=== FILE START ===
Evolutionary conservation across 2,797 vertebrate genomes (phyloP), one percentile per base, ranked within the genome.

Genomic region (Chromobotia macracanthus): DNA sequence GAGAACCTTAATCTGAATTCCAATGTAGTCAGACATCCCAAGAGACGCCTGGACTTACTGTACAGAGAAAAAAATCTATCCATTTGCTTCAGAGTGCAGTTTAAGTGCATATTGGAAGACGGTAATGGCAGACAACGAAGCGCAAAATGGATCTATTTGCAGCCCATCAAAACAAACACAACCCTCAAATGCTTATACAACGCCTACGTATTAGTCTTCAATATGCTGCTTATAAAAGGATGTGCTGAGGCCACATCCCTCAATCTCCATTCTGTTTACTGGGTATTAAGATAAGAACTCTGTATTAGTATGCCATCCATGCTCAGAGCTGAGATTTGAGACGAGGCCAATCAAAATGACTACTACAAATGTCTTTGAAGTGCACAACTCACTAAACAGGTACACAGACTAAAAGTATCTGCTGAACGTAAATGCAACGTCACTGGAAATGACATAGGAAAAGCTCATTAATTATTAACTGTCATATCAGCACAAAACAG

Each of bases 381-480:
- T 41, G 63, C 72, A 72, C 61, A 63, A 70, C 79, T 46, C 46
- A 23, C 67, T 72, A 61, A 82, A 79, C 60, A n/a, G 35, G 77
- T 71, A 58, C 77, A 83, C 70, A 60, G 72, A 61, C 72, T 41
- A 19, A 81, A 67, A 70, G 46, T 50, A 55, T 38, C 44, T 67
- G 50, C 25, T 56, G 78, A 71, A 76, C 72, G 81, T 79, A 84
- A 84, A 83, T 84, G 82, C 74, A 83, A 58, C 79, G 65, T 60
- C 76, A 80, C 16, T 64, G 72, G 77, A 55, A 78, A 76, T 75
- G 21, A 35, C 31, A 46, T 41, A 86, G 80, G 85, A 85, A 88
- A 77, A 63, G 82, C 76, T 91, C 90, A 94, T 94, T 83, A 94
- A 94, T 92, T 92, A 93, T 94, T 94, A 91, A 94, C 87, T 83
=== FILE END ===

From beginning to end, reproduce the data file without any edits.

Evolutionary conservation across 2,797 vertebrate genomes (phyloP), one percentile per base, ranked within the genome.

Genomic region (Chromobotia macracanthus): DNA sequence GAGAACCTTAATCTGAATTCCAATGTAGTCAGACATCCCAAGAGACGCCTGGACTTACTGTACAGAGAAAAAAATCTATCCATTTGCTTCAGAGTGCAGTTTAAGTGCATATTGGAAGACGGTAATGGCAGACAACGAAGCGCAAAATGGATCTATTTGCAGCCCATCAAAACAAACACAACCCTCAAATGCTTATACAACGCCTACGTATTAGTCTTCAATATGCTGCTTATAAAAGGATGTGCTGAGGCCACATCCCTCAATCTCCATTCTGTTTACTGGGTATTAAGATAAGAACTCTGTATTAGTATGCCATCCATGCTCAGAGCTGAGATTTGAGACGAGGCCAATCAAAATGACTACTACAAATGTCTTTGAAGTGCACAACTCACTAAACAGGTACACAGACTAAAAGTATCTGCTGAACGTAAATGCAACGTCACTGGAAATGACATAGGAAAAGCTCATTAATTATTAACTGTCATATCAGCACAAAACAG

Each of bases 381-480:
- T 41, G 63, C 72, A 72, C 61, A 63, A 70, C 79, T 46, C 46
- A 23, C 67, T 72, A 61, A 82, A 79, C 60, A n/a, G 35, G 77
- T 71, A 58, C 77, A 83, C 70, A 60, G 72, A 61, C 72, T 41
- A 19, A 81, A 67, A 70, G 46, T 50, A 55, T 38, C 44, T 67
- G 50, C 25, T 56, G 78, A 71, A 76, C 72, G 81, T 79, A 84
- A 84, A 83, T 84, G 82, C 74, A 83, A 58, C 79, G 65, T 60
- C 76, A 80, C 16, T 64, G 72, G 77, A 55, A 78, A 76, T 75
- G 21, A 35, C 31, A 46, T 41, A 86, G 80, G 85, A 85, A 88
- A 77, A 63, G 82, C 76, T 91, C 90, A 94, T 94, T 83, A 94
- A 94, T 92, T 92, A 93, T 94, T 94, A 91, A 94, C 87, T 83